DUBLIN, Ohio (AP) – Justin Thomas kept another clean card at Muirfield Village and had a 6-under 66 to turn a three-shot deficit into a two-shot lead Saturday in the Workday Charity Open.
Thomas first had to run off a string of birdies to stay within range of Collin Morikawa. And when Morikawa began to fade with three bogeys in a four-hole stretch around the turn, Thomas converted on the par 5s and played wisely on the short par-4 14th for another birdie to hold off Viktor Hovland.
The final group is a glimpse of golf’s next generation.
Thomas is the proven star, already a major champion and former world No. 1 at age 27 as he goes after his third victory this season and the 13th victory of his career.
Hovland and Morikawa had just left college at this time last year.
Hovland, the former U.S. Amateur champion from Norway, had eight birdies in his round of 66 and was two shots behind. Morikawa had to birdie the 18th for a 72.
Thomas figures it won’t be the first time they all play together.
â€œItâ€™ll be fun to hang with those guys tomorrow, but at the end of the day Iâ€™m worried about myself and trying to win a golf tournament and have a good round,â€ he said.
Thomas was at 16-under 200. The final round will start early because of heavy storms in the forecast Sunday afternoon, with threesomes starting on both tees.
Morikawa had the lead for 31 straight holes, dating to the 15th hole in the opening round, until missing the ninth green with a short iron, hitting a wild tee shot on the 10th that led to bogey, and sending his tee shot on the par-3 12th well over the green in such a bad spot that even making bogey was hard work.
â€œI put myself in spots you couldn’t put yourself in,â€ Morikawa said. â€œCouldn’t really figure out wind directions, how much to adjust. But whole new day tomorrow, and kind of glad I fought it out through even par got myself three back. So that can change really quickly tomorrow.â€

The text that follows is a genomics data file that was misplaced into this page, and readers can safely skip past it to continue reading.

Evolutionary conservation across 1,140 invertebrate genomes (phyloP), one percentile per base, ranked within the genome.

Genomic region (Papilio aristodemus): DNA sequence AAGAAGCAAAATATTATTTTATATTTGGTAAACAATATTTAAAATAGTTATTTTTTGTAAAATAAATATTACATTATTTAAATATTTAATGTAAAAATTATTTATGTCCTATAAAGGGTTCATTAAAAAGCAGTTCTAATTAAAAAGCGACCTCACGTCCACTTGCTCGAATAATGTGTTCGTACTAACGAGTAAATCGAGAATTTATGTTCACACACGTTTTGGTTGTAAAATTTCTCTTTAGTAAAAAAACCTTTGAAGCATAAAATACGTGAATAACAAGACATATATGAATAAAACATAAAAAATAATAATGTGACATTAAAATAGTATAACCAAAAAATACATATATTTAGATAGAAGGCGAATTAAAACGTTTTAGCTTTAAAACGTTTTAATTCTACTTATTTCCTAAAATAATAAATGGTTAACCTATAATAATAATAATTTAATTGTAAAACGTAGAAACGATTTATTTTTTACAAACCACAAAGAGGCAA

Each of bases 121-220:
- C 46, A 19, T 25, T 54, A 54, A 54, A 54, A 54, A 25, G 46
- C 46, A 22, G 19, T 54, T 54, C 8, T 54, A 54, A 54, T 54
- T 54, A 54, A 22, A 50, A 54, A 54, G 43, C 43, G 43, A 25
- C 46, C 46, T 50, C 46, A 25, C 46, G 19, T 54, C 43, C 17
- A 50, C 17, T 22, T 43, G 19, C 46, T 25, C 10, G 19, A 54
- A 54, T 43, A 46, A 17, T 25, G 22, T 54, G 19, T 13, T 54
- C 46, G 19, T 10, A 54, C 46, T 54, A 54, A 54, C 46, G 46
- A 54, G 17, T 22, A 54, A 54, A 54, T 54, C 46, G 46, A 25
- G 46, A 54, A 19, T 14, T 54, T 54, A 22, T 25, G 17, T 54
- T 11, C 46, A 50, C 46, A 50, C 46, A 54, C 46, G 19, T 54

Hovland, who won the Puerto Rico Open this year, got back in the game quickly by opening with a pair of birdies at the start and making birdie on all the par 5s. He also took on the 14th hole, where the tees have been moved up for this tournament to play at 310 yards – reachable from the tee, but with bunkers left and water to the right.
Hovland hit his tee shot to 30 feet for a two-putt birdie.
Thomas tried to drive the green with a 3-wood Friday and had to work for his par. With the wind slightly at his back, he opted for a 6-iron off the tee and a short iron into the green. That led to a 10-foot birdie putt.
Morikawa went left of the bunkers off the tee and no chance to get it close with the green running away from him.
Hovand was thrilled to be in this position, especially with how his week started. He was 3 over through 10 holes on Thursday and finished with six birdies over his last eight holes. He followed with rounds of 67-66.
The spotlight will be on youth – Thomas is the veteran in this group – with a few others on the fringe of contention.
Sam Burns, a 23-year-old from LSU, had a 70 and joined Kevin Streelman (71) five shots back at 11-under 205. Ian Poulter, back at Muirfield Village for the first time since 2009 because of the reconfigured schedule, had a 69 and was six shots behind, along with Rory Sabbatini, who had a 69.
â€œIt’s going to have to be a low one tomorrow,â€ Poulter said.
The biggest surprise was M.J. Daffue, a 31-year-old from South Africa who played college golf at Lamar and has been struggling to make it as a pro. He was a Monday qualifier for the Workday Charity Open, getting into only his second PGA Tour event. He had to birdie his final hole Saturday morning to make the cut. And then he made an 18-foot eagle putt late in his round of 65, the best score Saturday.
He was seven shots behind and loving every minute of his time around the course Jack Nicklaus built.
The tour needs this tournament to end before the weather. The course is to be closed on Monday to replace all the signage and remove the 10 electronic scoreboards for the Memorial.
It’s the first time in 63 years the PGA Tour has had back-to-back tournaments on the same course.